3. The first room numbers on a wing or floor will end in a 1 or a 2.
      1. Room numbers 1000, 2000, 1100, and 1200 are not standard room numbers.
      2. Use 1001 or 1002, 2001 or 2002, 1101 or 1102, 1201 or 1202, etc as the first room number of a wing or floor.
    4. Room numbers across a corridor from each other should be in matched order. Example: 125 is across from 124 and/or 126.
    5. To the greatest extent possible, without creating other inconsistencies, rooms with the same digits in the last two positions should be located in the same position in the building. Thus, 1105, 2105, 3105, 4105, etc., occur in a vertical stack.
    6. Skip numbers as appropriate in order to reserve numbers for future use.
      1. A room number value should be skipped for each 60 square feet of room space or 2% of usable space on the corridor or wing, whichever is greater.
      2. When numbers are reserved for future room divisions, the room numbers on both sides will increment as appropriate so rooms across from each other have matched order numbers, even and odd.
      3. Explanation: Most buildings undergo renovation many times; and when, as is often the case, larger spaces are divided into smaller areas, new room numbers will be
        needed. Having numbers in reserve will avoid the need to renumber an entire level.
    7. One room must have only one number regardless of the number of doors opening into it.
    8. Rooms that are part of a suite, where all are entered from a main corridor or lobby by the same primary door, share the same room number with a suffix letter.
      1. The lobby or main area of a suite is designated by the numbers with no suffix (1301, 5002, 3031, etc.).
      2. Rooms within a suite are numbered with the entrance room number, plus an alpha suffix (1301A, 1301B, 1301C, etc.), beginning with the room to the immediately left of the main entrance and proceeding in a clockwise direction.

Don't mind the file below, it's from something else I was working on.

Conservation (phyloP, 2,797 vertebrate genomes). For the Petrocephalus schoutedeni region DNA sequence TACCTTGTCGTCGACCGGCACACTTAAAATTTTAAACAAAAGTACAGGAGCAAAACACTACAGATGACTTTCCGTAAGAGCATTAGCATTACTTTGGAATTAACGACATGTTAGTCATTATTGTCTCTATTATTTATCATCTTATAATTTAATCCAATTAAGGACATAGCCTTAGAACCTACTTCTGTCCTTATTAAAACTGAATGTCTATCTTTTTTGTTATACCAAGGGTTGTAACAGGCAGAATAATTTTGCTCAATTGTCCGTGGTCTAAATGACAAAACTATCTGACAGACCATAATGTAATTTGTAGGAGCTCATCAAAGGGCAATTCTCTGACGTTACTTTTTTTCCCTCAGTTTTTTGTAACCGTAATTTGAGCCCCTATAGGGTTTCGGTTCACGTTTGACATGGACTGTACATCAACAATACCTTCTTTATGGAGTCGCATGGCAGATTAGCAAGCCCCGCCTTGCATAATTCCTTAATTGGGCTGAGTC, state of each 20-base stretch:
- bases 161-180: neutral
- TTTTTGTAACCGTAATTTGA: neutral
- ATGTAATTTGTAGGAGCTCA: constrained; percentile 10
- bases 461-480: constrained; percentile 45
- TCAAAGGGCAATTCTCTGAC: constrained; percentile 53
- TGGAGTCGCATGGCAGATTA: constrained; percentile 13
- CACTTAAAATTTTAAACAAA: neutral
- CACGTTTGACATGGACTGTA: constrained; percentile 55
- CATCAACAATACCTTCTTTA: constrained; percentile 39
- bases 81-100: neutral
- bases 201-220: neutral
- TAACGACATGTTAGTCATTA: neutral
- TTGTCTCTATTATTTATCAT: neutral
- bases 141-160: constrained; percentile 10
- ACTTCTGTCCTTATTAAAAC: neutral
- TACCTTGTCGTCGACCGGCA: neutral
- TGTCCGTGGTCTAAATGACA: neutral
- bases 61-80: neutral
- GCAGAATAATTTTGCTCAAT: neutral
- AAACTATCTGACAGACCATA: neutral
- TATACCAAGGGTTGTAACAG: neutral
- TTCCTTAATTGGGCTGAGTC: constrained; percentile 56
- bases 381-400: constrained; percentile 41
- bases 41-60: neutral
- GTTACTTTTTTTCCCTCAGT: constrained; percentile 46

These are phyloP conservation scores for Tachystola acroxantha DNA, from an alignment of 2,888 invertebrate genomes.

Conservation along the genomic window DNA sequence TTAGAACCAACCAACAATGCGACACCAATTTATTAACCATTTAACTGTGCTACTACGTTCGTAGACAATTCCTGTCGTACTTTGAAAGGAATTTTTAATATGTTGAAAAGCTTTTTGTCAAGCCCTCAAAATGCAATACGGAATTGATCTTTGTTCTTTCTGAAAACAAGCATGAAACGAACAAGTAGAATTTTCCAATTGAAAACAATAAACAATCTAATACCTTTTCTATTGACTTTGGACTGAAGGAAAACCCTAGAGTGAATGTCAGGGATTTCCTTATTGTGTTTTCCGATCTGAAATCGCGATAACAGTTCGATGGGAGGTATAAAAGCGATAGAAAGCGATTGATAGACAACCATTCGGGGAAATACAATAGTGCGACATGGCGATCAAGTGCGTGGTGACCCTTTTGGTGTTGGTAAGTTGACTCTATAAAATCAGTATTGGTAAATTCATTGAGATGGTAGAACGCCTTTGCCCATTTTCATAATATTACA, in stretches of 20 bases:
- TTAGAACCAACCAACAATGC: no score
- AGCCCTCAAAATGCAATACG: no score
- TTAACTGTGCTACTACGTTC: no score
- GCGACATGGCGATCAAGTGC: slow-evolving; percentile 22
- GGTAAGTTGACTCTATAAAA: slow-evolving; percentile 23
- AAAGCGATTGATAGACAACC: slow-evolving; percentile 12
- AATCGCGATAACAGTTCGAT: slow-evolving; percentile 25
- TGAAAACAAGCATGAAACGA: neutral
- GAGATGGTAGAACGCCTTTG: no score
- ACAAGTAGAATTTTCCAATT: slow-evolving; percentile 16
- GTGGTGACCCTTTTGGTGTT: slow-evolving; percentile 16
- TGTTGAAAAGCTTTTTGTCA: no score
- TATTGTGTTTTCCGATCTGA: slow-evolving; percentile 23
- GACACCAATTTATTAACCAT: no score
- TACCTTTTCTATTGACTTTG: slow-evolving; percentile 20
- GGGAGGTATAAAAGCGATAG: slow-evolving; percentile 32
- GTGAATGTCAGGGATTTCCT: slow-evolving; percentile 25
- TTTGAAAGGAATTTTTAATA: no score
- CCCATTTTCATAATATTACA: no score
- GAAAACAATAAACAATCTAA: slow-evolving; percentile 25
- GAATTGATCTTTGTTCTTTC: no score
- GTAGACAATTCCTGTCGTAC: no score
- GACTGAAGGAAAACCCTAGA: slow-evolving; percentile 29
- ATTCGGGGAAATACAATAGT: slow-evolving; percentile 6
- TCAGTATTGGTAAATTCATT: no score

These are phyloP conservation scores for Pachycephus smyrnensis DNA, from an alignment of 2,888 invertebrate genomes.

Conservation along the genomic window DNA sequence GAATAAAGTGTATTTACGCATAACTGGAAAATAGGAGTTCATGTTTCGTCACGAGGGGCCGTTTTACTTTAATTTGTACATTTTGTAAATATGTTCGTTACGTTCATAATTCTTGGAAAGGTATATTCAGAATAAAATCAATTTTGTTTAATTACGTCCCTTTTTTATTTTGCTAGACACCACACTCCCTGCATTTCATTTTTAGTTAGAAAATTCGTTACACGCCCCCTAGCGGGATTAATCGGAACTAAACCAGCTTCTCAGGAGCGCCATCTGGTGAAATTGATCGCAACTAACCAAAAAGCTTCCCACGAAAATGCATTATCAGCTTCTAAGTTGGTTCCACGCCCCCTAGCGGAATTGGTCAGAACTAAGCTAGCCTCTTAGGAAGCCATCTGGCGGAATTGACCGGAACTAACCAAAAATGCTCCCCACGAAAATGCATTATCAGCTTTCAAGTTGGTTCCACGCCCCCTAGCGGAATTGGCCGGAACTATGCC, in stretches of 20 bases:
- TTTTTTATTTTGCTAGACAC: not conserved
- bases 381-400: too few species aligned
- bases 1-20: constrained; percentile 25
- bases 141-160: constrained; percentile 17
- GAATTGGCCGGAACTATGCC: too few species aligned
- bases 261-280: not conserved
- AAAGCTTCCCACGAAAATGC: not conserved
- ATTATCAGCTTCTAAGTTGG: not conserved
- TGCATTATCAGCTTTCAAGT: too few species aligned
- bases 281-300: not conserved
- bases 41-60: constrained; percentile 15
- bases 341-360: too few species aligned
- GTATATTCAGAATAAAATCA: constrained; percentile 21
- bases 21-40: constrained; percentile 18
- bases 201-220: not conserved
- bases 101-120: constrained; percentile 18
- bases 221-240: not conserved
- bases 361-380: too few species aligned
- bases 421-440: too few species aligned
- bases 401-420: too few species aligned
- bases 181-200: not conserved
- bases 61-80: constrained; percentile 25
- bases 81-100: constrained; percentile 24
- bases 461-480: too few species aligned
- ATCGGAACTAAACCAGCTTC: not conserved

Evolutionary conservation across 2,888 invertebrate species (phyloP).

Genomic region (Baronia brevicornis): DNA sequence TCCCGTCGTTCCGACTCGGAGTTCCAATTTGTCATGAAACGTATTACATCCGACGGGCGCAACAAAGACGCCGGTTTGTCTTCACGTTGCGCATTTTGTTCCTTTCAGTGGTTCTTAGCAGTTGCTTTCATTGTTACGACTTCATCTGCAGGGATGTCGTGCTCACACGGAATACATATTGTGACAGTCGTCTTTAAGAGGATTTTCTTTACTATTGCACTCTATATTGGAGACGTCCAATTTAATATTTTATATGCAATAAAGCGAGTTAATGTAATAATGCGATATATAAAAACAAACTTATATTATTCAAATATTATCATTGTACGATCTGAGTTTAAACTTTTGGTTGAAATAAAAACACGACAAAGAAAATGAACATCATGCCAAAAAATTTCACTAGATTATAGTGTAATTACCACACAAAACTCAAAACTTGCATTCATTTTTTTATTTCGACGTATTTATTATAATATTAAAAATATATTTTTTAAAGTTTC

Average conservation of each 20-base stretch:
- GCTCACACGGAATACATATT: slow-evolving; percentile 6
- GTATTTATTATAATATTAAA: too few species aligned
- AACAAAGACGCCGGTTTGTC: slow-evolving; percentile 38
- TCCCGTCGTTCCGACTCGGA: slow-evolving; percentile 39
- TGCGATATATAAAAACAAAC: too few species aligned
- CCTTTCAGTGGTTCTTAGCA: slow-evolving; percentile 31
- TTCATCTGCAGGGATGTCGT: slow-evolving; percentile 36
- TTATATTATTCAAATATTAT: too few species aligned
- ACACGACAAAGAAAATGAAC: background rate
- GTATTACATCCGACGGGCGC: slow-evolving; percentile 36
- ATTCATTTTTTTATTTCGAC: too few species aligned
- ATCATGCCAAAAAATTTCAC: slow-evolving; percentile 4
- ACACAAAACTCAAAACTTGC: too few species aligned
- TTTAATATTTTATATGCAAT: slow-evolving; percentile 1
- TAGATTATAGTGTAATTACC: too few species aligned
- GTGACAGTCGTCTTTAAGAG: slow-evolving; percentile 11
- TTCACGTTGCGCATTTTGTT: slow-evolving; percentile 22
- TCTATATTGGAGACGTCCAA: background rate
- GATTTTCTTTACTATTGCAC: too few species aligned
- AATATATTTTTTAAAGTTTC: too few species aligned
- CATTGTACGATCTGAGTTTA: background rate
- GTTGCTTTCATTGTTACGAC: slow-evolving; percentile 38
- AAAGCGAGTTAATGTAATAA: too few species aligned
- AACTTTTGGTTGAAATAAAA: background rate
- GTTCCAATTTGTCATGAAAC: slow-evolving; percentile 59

3. The letters O and I are not used in suite lettering.
      4. Letters should be skipped for large rooms in a suite, following the above rules for room numbering.
  6. Corridors and other required egress-ways will be numbered on plans and for space measurement. These numbers are not normally posted for use.
    1. Corridors will be numbered following the above standards with the first one or two digits indicating floor and the second or third indicating the wing or corridor, with a 0 for the last digit. i.e. 1000, 1100, 1200, etc…
    2. Vestibules and airlocks shall follow the corridor numbering system and be treated as suites. i.e. 1000 for the main corridor, and 1000A for a vestibule.
  7. Stairways will be designated by the corridor number that they serve.
    1. The first digit(s) shall indicate the floor number of the stair landing or access door.
    2. The second digit will match the corridor primarily served.
    3. Stairwells can be numbered as suites off the corridor, like vestibules above, or they can be numbered in sequence with the rooms on the floor.
    4. The same stairwell will have multiple identifiers in the first two numbers based on the floor being discussed. The last numbers should match across all floors of a building.
  8. Final, approved, room numbers must be on the final drawings prior to construction.
  9. Room numbers shall be approved by EIS Plan Room, Space Management Staff.